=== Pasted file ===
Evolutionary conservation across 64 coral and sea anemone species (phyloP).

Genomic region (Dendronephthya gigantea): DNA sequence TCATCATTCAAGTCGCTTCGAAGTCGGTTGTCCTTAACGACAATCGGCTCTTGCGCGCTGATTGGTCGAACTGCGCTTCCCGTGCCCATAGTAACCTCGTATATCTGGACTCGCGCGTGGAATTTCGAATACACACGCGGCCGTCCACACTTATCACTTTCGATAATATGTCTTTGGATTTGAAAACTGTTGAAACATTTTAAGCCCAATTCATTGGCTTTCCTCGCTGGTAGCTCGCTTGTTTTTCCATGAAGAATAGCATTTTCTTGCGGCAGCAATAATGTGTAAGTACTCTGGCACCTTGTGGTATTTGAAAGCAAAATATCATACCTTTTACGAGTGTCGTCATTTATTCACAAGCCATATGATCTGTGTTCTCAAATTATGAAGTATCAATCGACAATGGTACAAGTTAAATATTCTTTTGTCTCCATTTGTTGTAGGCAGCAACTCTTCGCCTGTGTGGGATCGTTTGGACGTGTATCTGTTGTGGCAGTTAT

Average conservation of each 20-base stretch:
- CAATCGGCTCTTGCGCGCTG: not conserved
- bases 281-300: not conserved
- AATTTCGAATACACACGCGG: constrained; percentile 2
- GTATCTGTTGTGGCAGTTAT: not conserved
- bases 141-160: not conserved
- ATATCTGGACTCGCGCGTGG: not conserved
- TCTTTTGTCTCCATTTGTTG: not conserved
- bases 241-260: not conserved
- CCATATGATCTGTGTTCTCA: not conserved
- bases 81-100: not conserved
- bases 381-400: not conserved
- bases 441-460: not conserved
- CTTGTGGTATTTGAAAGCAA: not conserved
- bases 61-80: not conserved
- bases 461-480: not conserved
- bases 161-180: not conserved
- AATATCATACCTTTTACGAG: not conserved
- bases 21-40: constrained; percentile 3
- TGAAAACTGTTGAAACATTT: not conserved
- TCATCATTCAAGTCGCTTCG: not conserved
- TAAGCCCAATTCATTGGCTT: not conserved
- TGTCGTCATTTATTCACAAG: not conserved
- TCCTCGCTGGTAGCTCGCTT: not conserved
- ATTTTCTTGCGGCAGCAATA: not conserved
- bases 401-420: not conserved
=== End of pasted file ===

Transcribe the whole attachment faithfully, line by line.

Evolutionary conservation across 64 coral and sea anemone species (phyloP).

Genomic region (Dendronephthya gigantea): DNA sequence TCATCATTCAAGTCGCTTCGAAGTCGGTTGTCCTTAACGACAATCGGCTCTTGCGCGCTGATTGGTCGAACTGCGCTTCCCGTGCCCATAGTAACCTCGTATATCTGGACTCGCGCGTGGAATTTCGAATACACACGCGGCCGTCCACACTTATCACTTTCGATAATATGTCTTTGGATTTGAAAACTGTTGAAACATTTTAAGCCCAATTCATTGGCTTTCCTCGCTGGTAGCTCGCTTGTTTTTCCATGAAGAATAGCATTTTCTTGCGGCAGCAATAATGTGTAAGTACTCTGGCACCTTGTGGTATTTGAAAGCAAAATATCATACCTTTTACGAGTGTCGTCATTTATTCACAAGCCATATGATCTGTGTTCTCAAATTATGAAGTATCAATCGACAATGGTACAAGTTAAATATTCTTTTGTCTCCATTTGTTGTAGGCAGCAACTCTTCGCCTGTGTGGGATCGTTTGGACGTGTATCTGTTGTGGCAGTTAT

Average conservation of each 20-base stretch:
- CAATCGGCTCTTGCGCGCTG: not conserved
- bases 281-300: not conserved
- AATTTCGAATACACACGCGG: constrained; percentile 2
- GTATCTGTTGTGGCAGTTAT: not conserved
- bases 141-160: not conserved
- ATATCTGGACTCGCGCGTGG: not conserved
- TCTTTTGTCTCCATTTGTTG: not conserved
- bases 241-260: not conserved
- CCATATGATCTGTGTTCTCA: not conserved
- bases 81-100: not conserved
- bases 381-400: not conserved
- bases 441-460: not conserved
- CTTGTGGTATTTGAAAGCAA: not conserved
- bases 61-80: not conserved
- bases 461-480: not conserved
- bases 161-180: not conserved
- AATATCATACCTTTTACGAG: not conserved
- bases 21-40: constrained; percentile 3
- TGAAAACTGTTGAAACATTT: not conserved
- TCATCATTCAAGTCGCTTCG: not conserved
- TAAGCCCAATTCATTGGCTT: not conserved
- TGTCGTCATTTATTCACAAG: not conserved
- TCCTCGCTGGTAGCTCGCTT: not conserved
- ATTTTCTTGCGGCAGCAATA: not conserved
- bases 401-420: not conserved